Saturday, July 26, 2008

Possibly never again

I hate to be one of those many idiots at Comic Con who blog about Comic Con as it is happening, but in my defence, it is 7am local time and I have access to free internet at my hotel.

I have not enjoyed Comic Con 2008 and this can be blamed entirely on the organizers who over sold their membership badges. The simple act of walking within a block of the San Diego Convention Center, much less inside the actual building, has been an exercise in road rage. It feels much like being in the hottest club in town on a Saturday night except the clubbers are wider or carrying huge bags or pushing strollers.

If this was my first experience of Comic Con, I might well accept this experience as par for course. The problem is that I have my amazing 2006 experience to refer to. In 2006, the event was busy but not crazy. I was able to easily get into highly coveted events like a discussion by Stan Lee and John Romita Sr., and the "Battlestar Galatica" panel. Alex even ran into Joss Whedon. This year, extreme lineups prevented me from getting anywhere near Joss Whedon's event, and I was also barred from seeing Simon Pegg and Edgar Wright for the same reason. On the plus side, I saw the actor who starred in South American martial arts film, Chinango.

Nerds are waiting behind me, eager to also type about their experiences so I will end this blog entry here. I can only hope that organizers will wade through the many gushing blog entries and heed the warning that is featured in this one: lower your attendance numbers or expect them to be lowered for you.

Sunday, July 20, 2008

Watch the Watchmen!

Check out the Watchmen movie website to see the trailer. It is as stunning and faithful to the original artwork as one would expect from Zack Sndyer, the director of 300, with Smashing Pumpkins' “The Beginning Is the End Is the Beginning” serving as the perfect musical accompaniment. I am also pleased to see that the cast consists of lesser known character actors, as opposed to stars who are incapable of disappearing within a role.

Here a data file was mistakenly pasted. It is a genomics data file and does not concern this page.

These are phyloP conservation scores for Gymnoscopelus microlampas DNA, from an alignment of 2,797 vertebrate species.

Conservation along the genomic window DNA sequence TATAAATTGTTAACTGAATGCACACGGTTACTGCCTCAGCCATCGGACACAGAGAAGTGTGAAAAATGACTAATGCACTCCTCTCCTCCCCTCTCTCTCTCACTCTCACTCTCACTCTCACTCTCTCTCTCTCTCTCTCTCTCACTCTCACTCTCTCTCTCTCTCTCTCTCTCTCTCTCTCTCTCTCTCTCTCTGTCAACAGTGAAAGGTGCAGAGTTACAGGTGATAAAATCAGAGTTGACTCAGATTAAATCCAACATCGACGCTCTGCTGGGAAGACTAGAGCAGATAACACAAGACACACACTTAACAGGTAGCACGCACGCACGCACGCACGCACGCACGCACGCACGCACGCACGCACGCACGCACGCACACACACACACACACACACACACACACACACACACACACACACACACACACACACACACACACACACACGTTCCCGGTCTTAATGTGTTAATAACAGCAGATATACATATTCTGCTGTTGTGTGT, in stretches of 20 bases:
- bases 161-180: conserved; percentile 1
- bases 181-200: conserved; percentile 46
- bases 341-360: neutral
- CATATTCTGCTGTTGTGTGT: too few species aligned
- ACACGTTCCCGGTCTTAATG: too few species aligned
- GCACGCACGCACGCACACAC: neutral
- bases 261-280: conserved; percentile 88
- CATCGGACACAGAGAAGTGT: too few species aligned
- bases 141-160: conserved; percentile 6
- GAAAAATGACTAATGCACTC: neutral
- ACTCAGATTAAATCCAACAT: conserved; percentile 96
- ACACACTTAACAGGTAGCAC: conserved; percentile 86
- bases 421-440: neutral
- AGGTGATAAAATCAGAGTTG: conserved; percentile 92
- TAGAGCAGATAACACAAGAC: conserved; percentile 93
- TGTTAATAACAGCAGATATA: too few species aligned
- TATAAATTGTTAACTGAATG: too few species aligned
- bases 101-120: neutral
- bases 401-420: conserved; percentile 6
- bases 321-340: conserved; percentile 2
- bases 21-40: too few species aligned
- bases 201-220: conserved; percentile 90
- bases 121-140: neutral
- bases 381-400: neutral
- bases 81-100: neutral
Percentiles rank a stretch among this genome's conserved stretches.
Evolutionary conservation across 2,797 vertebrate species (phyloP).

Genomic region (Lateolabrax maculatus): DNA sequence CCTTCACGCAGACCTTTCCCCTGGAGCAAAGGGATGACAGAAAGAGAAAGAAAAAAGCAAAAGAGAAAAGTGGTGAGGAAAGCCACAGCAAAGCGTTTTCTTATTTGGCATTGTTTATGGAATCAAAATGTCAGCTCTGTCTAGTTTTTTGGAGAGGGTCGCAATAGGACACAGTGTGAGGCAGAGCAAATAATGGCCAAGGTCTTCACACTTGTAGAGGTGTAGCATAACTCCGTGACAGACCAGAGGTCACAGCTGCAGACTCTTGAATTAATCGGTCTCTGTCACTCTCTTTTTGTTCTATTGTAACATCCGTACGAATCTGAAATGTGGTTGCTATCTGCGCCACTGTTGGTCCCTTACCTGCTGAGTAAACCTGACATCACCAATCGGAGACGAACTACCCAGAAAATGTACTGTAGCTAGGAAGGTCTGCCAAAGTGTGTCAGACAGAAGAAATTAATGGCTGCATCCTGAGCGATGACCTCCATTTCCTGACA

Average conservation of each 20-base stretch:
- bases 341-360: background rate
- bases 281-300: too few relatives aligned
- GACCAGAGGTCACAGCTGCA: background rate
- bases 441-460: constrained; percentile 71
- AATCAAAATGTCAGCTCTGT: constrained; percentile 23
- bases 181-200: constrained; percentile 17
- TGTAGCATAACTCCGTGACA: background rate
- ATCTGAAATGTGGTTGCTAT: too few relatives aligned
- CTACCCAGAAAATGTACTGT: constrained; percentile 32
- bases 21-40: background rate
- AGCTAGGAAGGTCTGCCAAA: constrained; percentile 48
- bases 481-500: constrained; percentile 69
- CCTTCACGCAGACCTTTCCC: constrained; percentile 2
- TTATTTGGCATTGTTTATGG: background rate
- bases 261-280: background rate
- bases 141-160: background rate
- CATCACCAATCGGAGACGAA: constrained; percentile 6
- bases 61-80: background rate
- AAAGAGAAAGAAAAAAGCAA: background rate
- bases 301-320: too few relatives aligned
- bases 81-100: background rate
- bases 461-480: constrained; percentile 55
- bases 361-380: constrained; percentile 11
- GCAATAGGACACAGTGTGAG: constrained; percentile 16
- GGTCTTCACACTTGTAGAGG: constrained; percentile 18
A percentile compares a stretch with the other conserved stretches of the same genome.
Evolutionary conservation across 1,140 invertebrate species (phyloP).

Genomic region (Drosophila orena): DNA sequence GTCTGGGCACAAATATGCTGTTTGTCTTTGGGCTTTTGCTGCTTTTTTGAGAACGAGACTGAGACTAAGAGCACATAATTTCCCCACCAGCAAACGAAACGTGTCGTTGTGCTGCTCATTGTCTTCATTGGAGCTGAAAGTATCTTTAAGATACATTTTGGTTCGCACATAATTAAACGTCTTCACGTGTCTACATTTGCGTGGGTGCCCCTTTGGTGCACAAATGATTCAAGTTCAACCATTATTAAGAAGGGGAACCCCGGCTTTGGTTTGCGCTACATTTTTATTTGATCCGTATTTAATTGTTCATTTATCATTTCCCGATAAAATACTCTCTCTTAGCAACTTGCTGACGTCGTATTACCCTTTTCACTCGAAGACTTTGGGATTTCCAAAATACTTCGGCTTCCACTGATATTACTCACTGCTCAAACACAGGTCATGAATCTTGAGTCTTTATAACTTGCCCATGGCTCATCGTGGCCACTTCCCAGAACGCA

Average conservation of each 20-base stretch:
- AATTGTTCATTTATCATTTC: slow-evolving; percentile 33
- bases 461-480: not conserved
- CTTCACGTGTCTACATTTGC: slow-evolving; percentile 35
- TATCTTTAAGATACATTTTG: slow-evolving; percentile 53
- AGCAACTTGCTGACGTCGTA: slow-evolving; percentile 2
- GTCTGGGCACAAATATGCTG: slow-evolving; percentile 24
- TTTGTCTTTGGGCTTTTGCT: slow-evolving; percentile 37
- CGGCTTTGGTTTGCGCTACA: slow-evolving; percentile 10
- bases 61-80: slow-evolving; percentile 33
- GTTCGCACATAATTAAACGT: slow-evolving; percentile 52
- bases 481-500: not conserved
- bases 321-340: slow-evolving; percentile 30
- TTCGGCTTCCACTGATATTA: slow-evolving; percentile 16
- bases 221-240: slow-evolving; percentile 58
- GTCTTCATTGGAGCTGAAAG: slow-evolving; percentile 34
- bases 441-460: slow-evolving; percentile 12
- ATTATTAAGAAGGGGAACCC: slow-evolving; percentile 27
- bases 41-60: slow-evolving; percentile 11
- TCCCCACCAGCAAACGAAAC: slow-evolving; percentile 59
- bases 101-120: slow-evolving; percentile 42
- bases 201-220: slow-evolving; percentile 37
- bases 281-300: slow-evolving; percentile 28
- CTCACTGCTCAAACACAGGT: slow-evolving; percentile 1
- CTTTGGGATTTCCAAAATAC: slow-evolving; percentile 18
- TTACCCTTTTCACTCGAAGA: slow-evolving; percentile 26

Let's hope the movie - screenplay, dialogue, pacing, editing - is just as good.

Thursday, July 17, 2008

Excitement unlimited coming soon

Tomorrow is my last day of work before I take off for a week of fandom madness!

Joe and I have purchased advance tickets to see The Dark Knight. We were tempted by the 3:00am (!) screening on Friday morning but decided to go for the much more sensible 10:30pm showing on Sunday night. We hope that this choice weeds out children and anyone with a job.

Then, later this week, we return to Comic Con in San Diego. After our great experience in 2006, we whimpered like puppies last summer because we were not at Comic Con, so we are happy to finally give in to our urges. This time, we are wiser:
  • stay in a hotel that is walking distance from the San Diego Convention Centre
  • plan ahead by looking over the events schedule and merchandise lists
  • bring snacks so that we do not have to endure 12 hours of starvation like Alex did in protest over convention food prices
  • bring a sweater because the convention centre is kept like a meat locker
  • do not go to Tijuana

Flocon and his partner, Royal Pinguo, decided to join us after we enticed them with our magical stories...and because they have friends to visit in Orange County. Surprisingly, it was Royal who suggested that we dress up for Comic Con.

Flocons proposed Dogwelder (seen as a puppet on the right), a hero so obscure that only true fan boys will be able to smugly appreciate the costume. Other ideas included Jedi knights, Star Trek officers, and nudity but nothing has come to fruition.

Now, with less than a week to go, I am scrambling to find something. After rummaging through my closet, I see only three options:

Burger King - My Burger King mask, which I got for free with coupon, is truly great. Creepy and made of sturdy plastic, it served me well on Halloween at the office. It sits patiently in my cupboard at work, waiting to be called into action again.

Anne of Green Gables - The Anne of Green Gables hat and wig combo, modeled by my friend Stephen on the right, was brought all the way back from Prince Edward Island for me by Flocons and Royal. The Japanese know comics, having a whole genre (manga) to call their own. They also love Anne of Green Gables and made an anime version of the classic novel. Plus, 2008 is the centenary of the publishing of Anne of Green Gables. This is making more and more sense as I type!

Platinum blond wig - There is no easy explanation for the photograph on the left but a platinum blond wig offers many possibilities: Emma Frost, Betty Cooper, or Jedi Knight? Why not all at the same time?

Delightful anecdotes are guaranteed in the next blog entry, even if I have to lie.